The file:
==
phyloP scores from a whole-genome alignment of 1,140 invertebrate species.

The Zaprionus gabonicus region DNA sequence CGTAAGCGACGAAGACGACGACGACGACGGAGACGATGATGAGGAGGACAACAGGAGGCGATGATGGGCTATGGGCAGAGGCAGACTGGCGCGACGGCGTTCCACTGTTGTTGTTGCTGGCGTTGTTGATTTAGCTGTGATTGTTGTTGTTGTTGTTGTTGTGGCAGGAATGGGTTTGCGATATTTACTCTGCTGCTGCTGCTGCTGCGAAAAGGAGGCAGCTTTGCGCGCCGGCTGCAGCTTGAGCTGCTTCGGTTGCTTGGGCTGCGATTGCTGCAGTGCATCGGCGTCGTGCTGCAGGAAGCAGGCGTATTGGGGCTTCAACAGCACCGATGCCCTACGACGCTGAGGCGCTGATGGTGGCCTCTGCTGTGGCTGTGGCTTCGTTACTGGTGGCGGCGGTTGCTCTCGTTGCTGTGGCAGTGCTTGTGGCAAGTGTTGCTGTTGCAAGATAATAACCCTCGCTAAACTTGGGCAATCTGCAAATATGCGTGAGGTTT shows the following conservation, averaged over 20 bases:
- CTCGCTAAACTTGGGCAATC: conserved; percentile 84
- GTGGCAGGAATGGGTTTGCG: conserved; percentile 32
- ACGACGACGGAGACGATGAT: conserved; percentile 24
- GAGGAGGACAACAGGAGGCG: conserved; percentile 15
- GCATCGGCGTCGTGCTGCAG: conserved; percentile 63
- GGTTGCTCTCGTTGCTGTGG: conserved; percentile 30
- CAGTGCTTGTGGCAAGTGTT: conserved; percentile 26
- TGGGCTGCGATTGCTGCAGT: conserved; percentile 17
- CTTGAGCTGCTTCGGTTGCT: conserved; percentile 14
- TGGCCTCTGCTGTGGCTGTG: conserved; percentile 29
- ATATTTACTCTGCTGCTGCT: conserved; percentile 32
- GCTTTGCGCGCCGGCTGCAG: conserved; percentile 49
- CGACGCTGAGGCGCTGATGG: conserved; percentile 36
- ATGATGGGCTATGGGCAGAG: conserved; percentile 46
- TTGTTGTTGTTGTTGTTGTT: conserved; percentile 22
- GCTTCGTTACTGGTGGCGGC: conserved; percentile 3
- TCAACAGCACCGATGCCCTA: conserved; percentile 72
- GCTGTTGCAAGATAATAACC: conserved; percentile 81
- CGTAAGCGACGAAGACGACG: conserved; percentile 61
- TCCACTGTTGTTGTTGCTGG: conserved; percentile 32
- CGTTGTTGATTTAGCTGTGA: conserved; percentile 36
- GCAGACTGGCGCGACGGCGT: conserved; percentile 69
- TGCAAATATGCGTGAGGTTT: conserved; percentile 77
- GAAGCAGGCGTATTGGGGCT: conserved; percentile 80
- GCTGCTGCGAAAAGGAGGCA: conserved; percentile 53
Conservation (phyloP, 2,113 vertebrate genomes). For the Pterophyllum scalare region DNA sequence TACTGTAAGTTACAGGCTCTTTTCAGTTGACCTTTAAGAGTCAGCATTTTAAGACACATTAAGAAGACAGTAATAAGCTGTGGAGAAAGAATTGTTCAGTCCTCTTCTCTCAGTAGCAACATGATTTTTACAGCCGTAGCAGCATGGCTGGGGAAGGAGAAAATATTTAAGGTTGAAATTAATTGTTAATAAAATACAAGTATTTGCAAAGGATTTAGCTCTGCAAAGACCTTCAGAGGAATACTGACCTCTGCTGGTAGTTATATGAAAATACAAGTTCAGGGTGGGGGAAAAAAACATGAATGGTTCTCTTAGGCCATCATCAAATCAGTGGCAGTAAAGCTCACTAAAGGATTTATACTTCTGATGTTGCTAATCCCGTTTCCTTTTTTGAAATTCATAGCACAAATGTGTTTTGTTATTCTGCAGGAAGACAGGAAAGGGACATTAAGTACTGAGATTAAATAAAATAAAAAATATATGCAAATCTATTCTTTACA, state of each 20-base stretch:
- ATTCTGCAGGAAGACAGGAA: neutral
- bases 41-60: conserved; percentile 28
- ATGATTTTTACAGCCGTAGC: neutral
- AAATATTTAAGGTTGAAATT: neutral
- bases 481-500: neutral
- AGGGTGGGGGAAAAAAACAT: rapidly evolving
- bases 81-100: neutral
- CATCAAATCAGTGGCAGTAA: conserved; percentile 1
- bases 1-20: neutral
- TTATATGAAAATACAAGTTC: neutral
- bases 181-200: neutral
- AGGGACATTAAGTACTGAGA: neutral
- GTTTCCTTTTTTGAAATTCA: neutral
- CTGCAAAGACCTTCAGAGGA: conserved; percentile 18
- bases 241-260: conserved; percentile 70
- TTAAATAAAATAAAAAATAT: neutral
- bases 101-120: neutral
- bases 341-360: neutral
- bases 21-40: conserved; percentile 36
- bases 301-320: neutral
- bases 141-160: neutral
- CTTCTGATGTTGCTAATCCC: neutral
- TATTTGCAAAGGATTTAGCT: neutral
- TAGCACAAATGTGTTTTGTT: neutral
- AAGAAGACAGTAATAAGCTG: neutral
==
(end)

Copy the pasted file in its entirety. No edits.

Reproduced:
phyloP scores from a whole-genome alignment of 1,140 invertebrate species.

The Zaprionus gabonicus region DNA sequence CGTAAGCGACGAAGACGACGACGACGACGGAGACGATGATGAGGAGGACAACAGGAGGCGATGATGGGCTATGGGCAGAGGCAGACTGGCGCGACGGCGTTCCACTGTTGTTGTTGCTGGCGTTGTTGATTTAGCTGTGATTGTTGTTGTTGTTGTTGTTGTGGCAGGAATGGGTTTGCGATATTTACTCTGCTGCTGCTGCTGCTGCGAAAAGGAGGCAGCTTTGCGCGCCGGCTGCAGCTTGAGCTGCTTCGGTTGCTTGGGCTGCGATTGCTGCAGTGCATCGGCGTCGTGCTGCAGGAAGCAGGCGTATTGGGGCTTCAACAGCACCGATGCCCTACGACGCTGAGGCGCTGATGGTGGCCTCTGCTGTGGCTGTGGCTTCGTTACTGGTGGCGGCGGTTGCTCTCGTTGCTGTGGCAGTGCTTGTGGCAAGTGTTGCTGTTGCAAGATAATAACCCTCGCTAAACTTGGGCAATCTGCAAATATGCGTGAGGTTT shows the following conservation, averaged over 20 bases:
- CTCGCTAAACTTGGGCAATC: conserved; percentile 84
- GTGGCAGGAATGGGTTTGCG: conserved; percentile 32
- ACGACGACGGAGACGATGAT: conserved; percentile 24
- GAGGAGGACAACAGGAGGCG: conserved; percentile 15
- GCATCGGCGTCGTGCTGCAG: conserved; percentile 63
- GGTTGCTCTCGTTGCTGTGG: conserved; percentile 30
- CAGTGCTTGTGGCAAGTGTT: conserved; percentile 26
- TGGGCTGCGATTGCTGCAGT: conserved; percentile 17
- CTTGAGCTGCTTCGGTTGCT: conserved; percentile 14
- TGGCCTCTGCTGTGGCTGTG: conserved; percentile 29
- ATATTTACTCTGCTGCTGCT: conserved; percentile 32
- GCTTTGCGCGCCGGCTGCAG: conserved; percentile 49
- CGACGCTGAGGCGCTGATGG: conserved; percentile 36
- ATGATGGGCTATGGGCAGAG: conserved; percentile 46
- TTGTTGTTGTTGTTGTTGTT: conserved; percentile 22
- GCTTCGTTACTGGTGGCGGC: conserved; percentile 3
- TCAACAGCACCGATGCCCTA: conserved; percentile 72
- GCTGTTGCAAGATAATAACC: conserved; percentile 81
- CGTAAGCGACGAAGACGACG: conserved; percentile 61
- TCCACTGTTGTTGTTGCTGG: conserved; percentile 32
- CGTTGTTGATTTAGCTGTGA: conserved; percentile 36
- GCAGACTGGCGCGACGGCGT: conserved; percentile 69
- TGCAAATATGCGTGAGGTTT: conserved; percentile 77
- GAAGCAGGCGTATTGGGGCT: conserved; percentile 80
- GCTGCTGCGAAAAGGAGGCA: conserved; percentile 53
Conservation (phyloP, 2,113 vertebrate genomes). For the Pterophyllum scalare region DNA sequence TACTGTAAGTTACAGGCTCTTTTCAGTTGACCTTTAAGAGTCAGCATTTTAAGACACATTAAGAAGACAGTAATAAGCTGTGGAGAAAGAATTGTTCAGTCCTCTTCTCTCAGTAGCAACATGATTTTTACAGCCGTAGCAGCATGGCTGGGGAAGGAGAAAATATTTAAGGTTGAAATTAATTGTTAATAAAATACAAGTATTTGCAAAGGATTTAGCTCTGCAAAGACCTTCAGAGGAATACTGACCTCTGCTGGTAGTTATATGAAAATACAAGTTCAGGGTGGGGGAAAAAAACATGAATGGTTCTCTTAGGCCATCATCAAATCAGTGGCAGTAAAGCTCACTAAAGGATTTATACTTCTGATGTTGCTAATCCCGTTTCCTTTTTTGAAATTCATAGCACAAATGTGTTTTGTTATTCTGCAGGAAGACAGGAAAGGGACATTAAGTACTGAGATTAAATAAAATAAAAAATATATGCAAATCTATTCTTTACA, state of each 20-base stretch:
- ATTCTGCAGGAAGACAGGAA: neutral
- bases 41-60: conserved; percentile 28
- ATGATTTTTACAGCCGTAGC: neutral
- AAATATTTAAGGTTGAAATT: neutral
- bases 481-500: neutral
- AGGGTGGGGGAAAAAAACAT: rapidly evolving
- bases 81-100: neutral
- CATCAAATCAGTGGCAGTAA: conserved; percentile 1
- bases 1-20: neutral
- TTATATGAAAATACAAGTTC: neutral
- bases 181-200: neutral
- AGGGACATTAAGTACTGAGA: neutral
- GTTTCCTTTTTTGAAATTCA: neutral
- CTGCAAAGACCTTCAGAGGA: conserved; percentile 18
- bases 241-260: conserved; percentile 70
- TTAAATAAAATAAAAAATAT: neutral
- bases 101-120: neutral
- bases 341-360: neutral
- bases 21-40: conserved; percentile 36
- bases 301-320: neutral
- bases 141-160: neutral
- CTTCTGATGTTGCTAATCCC: neutral
- TATTTGCAAAGGATTTAGCT: neutral
- TAGCACAAATGTGTTTTGTT: neutral
- AAGAAGACAGTAATAAGCTG: neutral